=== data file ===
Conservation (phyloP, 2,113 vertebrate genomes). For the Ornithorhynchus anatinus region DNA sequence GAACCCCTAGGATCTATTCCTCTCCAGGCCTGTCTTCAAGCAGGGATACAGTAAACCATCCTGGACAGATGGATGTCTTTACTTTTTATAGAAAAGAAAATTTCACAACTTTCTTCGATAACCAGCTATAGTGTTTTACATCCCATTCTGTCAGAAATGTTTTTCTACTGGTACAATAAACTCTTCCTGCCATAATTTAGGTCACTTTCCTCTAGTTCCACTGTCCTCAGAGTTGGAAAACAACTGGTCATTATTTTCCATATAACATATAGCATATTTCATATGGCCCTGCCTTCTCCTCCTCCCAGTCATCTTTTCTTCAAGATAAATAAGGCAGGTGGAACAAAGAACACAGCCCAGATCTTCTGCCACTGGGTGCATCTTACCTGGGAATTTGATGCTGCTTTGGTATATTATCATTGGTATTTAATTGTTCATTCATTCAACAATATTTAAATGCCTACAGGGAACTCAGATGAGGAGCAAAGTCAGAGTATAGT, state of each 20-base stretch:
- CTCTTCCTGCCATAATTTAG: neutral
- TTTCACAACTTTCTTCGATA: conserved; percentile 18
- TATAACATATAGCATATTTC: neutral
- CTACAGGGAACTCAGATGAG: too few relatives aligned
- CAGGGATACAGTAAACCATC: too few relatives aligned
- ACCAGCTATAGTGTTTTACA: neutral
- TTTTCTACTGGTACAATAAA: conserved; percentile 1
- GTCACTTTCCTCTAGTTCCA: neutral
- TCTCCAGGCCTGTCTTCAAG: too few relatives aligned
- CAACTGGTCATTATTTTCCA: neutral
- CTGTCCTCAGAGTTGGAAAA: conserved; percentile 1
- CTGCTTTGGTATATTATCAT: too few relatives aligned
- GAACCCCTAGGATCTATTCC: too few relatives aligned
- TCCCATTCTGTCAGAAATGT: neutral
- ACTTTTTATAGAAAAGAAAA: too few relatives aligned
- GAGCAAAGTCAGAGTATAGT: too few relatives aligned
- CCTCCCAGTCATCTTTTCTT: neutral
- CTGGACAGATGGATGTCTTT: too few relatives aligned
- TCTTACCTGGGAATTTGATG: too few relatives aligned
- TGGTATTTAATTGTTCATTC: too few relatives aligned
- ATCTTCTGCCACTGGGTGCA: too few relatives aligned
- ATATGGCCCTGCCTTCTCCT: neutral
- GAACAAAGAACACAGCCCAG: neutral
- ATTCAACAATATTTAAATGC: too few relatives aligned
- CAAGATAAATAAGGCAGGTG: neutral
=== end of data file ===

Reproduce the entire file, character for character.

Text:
Conservation (phyloP, 2,113 vertebrate genomes). For the Ornithorhynchus anatinus region DNA sequence GAACCCCTAGGATCTATTCCTCTCCAGGCCTGTCTTCAAGCAGGGATACAGTAAACCATCCTGGACAGATGGATGTCTTTACTTTTTATAGAAAAGAAAATTTCACAACTTTCTTCGATAACCAGCTATAGTGTTTTACATCCCATTCTGTCAGAAATGTTTTTCTACTGGTACAATAAACTCTTCCTGCCATAATTTAGGTCACTTTCCTCTAGTTCCACTGTCCTCAGAGTTGGAAAACAACTGGTCATTATTTTCCATATAACATATAGCATATTTCATATGGCCCTGCCTTCTCCTCCTCCCAGTCATCTTTTCTTCAAGATAAATAAGGCAGGTGGAACAAAGAACACAGCCCAGATCTTCTGCCACTGGGTGCATCTTACCTGGGAATTTGATGCTGCTTTGGTATATTATCATTGGTATTTAATTGTTCATTCATTCAACAATATTTAAATGCCTACAGGGAACTCAGATGAGGAGCAAAGTCAGAGTATAGT, state of each 20-base stretch:
- CTCTTCCTGCCATAATTTAG: neutral
- TTTCACAACTTTCTTCGATA: conserved; percentile 18
- TATAACATATAGCATATTTC: neutral
- CTACAGGGAACTCAGATGAG: too few relatives aligned
- CAGGGATACAGTAAACCATC: too few relatives aligned
- ACCAGCTATAGTGTTTTACA: neutral
- TTTTCTACTGGTACAATAAA: conserved; percentile 1
- GTCACTTTCCTCTAGTTCCA: neutral
- TCTCCAGGCCTGTCTTCAAG: too few relatives aligned
- CAACTGGTCATTATTTTCCA: neutral
- CTGTCCTCAGAGTTGGAAAA: conserved; percentile 1
- CTGCTTTGGTATATTATCAT: too few relatives aligned
- GAACCCCTAGGATCTATTCC: too few relatives aligned
- TCCCATTCTGTCAGAAATGT: neutral
- ACTTTTTATAGAAAAGAAAA: too few relatives aligned
- GAGCAAAGTCAGAGTATAGT: too few relatives aligned
- CCTCCCAGTCATCTTTTCTT: neutral
- CTGGACAGATGGATGTCTTT: too few relatives aligned
- TCTTACCTGGGAATTTGATG: too few relatives aligned
- TGGTATTTAATTGTTCATTC: too few relatives aligned
- ATCTTCTGCCACTGGGTGCA: too few relatives aligned
- ATATGGCCCTGCCTTCTCCT: neutral
- GAACAAAGAACACAGCCCAG: neutral
- ATTCAACAATATTTAAATGC: too few relatives aligned
- CAAGATAAATAAGGCAGGTG: neutral